Alma gives an almost-silent snort at this. “I’m sure Gwydion would disagree. He has a bit of a story with the place. How was your day?” She sits, carefully, on the bed, which creaks a warning.
“I quietly visited a colleague on the post-Dukaine task force. We have a better idea of who’s in the gang. Figured I’d drop by and fill you and Dion in tomorrow.” From the side table, which looks as if an angry glance could cause it to collapse, he picks up a bottle of whisky that has no stopper and a none-too-clean shotglass upside down on the neck. “Want some? It’s a crime to call it whisky, but I ordered it from downstairs just for appearances. Works pretty good as a pesticide though.”
Alma puts a hand up, palm forward, and shakes her head. “Thank you but no. I will be meeting our common friend once I leave here. Just thought I would stop by and check how you were doing before going there.” She looks down at her hands, now clasped in her lap. “Gwydion told me…about the devil’s blood.”
Somrak sighs internally. “Yeah, that. Well, we can’t know they’ll still have it around when we go in. Devils don’t exactly serve guard duty. Their services are very expensive in terms of souls and contracts. Likely, it’s back where it belongs. Still, we’ll take precautions.”
He stops himself before he crosses the line from ‘too talkative’ to ‘babbling’. At least he hopes he stopped himself in time. He’s usually better at lying than this. But then he’s usually not lying to Alma. He can’t tell her that she doesn’t need to worry about the devil. First, because the devil is her best friend, Sky, the guy they’re going to rescue. Second, because they are not going to rescue Sky. Somrak is planning to let Alma and Dion investigate, then take what they learn and go in by himself, because he knows that this is–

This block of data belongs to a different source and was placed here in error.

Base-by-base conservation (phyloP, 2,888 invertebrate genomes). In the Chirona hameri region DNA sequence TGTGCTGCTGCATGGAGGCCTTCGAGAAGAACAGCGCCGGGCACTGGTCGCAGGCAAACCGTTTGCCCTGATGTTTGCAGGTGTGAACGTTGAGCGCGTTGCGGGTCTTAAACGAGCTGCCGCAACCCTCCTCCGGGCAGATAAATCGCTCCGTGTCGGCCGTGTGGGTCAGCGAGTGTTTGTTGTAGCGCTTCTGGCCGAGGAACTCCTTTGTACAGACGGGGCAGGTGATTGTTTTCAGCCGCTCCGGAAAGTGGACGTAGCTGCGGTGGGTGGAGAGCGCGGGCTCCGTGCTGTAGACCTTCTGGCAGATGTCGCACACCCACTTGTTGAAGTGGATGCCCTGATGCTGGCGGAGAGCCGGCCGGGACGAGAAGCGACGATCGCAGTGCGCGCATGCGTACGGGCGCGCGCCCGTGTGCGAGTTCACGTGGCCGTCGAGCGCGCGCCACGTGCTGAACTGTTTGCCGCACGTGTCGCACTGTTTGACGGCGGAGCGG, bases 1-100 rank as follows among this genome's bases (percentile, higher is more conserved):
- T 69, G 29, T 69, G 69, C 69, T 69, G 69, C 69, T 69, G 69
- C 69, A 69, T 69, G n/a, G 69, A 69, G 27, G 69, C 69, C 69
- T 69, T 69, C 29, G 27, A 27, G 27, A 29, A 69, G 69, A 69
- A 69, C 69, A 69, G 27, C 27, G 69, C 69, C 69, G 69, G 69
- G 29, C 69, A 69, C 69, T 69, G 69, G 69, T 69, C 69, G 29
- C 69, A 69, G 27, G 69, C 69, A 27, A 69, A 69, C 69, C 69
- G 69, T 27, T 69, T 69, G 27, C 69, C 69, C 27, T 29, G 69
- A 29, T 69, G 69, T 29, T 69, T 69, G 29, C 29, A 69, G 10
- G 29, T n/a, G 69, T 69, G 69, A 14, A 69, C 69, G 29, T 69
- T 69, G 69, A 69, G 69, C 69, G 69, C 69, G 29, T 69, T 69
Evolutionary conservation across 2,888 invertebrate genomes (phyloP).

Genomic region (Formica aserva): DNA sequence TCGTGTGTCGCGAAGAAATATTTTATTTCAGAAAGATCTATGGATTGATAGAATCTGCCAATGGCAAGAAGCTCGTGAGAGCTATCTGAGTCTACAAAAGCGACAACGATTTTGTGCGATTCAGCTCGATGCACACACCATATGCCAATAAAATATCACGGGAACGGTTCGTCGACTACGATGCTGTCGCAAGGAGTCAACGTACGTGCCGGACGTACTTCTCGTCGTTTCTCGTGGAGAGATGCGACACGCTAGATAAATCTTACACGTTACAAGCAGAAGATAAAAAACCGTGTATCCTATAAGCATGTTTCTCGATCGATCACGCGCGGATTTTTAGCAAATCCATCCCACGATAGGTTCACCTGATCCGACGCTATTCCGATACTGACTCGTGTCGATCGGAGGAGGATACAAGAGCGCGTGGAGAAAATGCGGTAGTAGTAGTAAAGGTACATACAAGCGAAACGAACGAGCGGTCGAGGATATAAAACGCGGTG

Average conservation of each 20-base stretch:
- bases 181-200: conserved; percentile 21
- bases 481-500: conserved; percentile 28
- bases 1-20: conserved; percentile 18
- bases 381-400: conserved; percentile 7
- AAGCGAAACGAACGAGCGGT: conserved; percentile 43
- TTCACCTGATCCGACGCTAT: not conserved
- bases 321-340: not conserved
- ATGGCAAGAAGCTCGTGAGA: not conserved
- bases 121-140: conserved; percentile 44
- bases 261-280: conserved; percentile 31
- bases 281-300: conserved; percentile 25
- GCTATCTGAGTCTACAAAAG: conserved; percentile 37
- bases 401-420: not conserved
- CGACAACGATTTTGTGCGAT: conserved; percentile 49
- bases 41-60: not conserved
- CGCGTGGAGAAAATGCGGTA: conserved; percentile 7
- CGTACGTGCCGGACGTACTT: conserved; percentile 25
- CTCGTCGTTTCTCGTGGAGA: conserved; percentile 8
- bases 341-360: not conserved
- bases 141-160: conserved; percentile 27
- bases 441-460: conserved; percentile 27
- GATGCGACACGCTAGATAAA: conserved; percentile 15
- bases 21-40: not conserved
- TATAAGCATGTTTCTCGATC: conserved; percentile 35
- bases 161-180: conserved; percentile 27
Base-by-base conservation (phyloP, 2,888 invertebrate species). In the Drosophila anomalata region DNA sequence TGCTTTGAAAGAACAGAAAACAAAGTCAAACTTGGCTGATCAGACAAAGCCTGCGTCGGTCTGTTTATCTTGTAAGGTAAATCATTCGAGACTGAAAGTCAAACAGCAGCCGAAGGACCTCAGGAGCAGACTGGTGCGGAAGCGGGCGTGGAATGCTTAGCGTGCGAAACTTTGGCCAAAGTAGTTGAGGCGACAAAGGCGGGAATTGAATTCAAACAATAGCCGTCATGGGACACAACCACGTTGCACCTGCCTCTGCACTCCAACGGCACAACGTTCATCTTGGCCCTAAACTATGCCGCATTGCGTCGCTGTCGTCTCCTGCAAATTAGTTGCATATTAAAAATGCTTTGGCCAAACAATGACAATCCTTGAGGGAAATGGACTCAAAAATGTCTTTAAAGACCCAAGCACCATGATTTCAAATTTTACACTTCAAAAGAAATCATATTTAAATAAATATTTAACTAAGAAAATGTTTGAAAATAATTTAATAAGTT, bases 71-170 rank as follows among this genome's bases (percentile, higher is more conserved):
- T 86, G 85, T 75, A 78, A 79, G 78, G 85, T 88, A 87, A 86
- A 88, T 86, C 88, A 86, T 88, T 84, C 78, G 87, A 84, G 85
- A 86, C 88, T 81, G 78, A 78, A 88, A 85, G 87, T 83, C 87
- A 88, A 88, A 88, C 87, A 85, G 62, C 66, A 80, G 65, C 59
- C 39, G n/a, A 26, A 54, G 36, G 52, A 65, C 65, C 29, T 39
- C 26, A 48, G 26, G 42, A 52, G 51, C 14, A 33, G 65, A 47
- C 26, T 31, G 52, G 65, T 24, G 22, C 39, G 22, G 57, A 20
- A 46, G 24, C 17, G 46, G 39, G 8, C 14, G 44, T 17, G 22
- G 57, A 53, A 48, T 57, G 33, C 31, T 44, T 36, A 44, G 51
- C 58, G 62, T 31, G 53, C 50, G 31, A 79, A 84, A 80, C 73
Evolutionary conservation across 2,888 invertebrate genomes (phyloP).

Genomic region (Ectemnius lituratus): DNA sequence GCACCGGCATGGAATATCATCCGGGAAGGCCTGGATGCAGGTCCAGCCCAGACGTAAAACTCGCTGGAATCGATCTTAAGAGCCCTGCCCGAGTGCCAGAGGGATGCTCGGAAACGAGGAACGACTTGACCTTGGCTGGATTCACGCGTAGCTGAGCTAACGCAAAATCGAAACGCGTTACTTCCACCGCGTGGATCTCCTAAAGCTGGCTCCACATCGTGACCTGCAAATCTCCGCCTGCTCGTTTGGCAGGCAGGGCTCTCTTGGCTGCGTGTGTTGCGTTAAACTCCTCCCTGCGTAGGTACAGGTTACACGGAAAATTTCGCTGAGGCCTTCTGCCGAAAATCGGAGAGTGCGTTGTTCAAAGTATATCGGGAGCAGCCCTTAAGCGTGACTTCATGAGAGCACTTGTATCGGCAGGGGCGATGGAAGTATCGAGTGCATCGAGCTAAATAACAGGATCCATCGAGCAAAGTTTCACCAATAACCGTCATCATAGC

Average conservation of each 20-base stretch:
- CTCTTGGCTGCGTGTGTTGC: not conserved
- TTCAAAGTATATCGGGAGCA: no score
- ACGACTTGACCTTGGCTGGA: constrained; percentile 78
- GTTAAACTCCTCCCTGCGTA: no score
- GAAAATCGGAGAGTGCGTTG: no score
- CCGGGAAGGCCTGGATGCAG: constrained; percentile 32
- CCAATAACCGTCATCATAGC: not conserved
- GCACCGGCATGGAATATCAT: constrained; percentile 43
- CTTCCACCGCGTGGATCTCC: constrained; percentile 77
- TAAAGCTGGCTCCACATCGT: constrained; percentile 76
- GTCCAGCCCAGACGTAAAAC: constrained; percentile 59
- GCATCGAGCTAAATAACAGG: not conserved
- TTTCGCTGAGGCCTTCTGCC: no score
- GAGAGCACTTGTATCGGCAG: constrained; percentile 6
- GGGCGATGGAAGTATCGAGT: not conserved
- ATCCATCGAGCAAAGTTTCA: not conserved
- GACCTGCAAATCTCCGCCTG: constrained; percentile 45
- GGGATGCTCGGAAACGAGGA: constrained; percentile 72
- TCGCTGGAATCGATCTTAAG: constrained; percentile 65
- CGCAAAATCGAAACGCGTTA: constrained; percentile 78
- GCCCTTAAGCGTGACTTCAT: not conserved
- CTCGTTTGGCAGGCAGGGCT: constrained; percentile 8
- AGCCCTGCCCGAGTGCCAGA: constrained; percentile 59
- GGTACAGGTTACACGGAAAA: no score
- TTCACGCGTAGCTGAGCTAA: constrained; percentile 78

“A suicide mission,” Alma mutters. Took the words right out of my head, Somrak thinks. Louder, she says, “This is shaping up to be a suicide mission. I can hardly imagine that they would not make use of such an asset once we go in.” She takes a deep breath. “And that’s if we can find them in the first place.” She looks truly disheartened.
Somrak is quiet for a minute, then mustering all his false confidence, assures her, “It’ll be a tough one, that’s for sure. But working together, we stand a chance. Three gods, one to deal with the sorcerer, one to deal with the necro, and one more of a generalist, but with plenty of experience dealing with both. They’ve picked a fight with the wrong crowd.” He lays a hand on top of both of hers.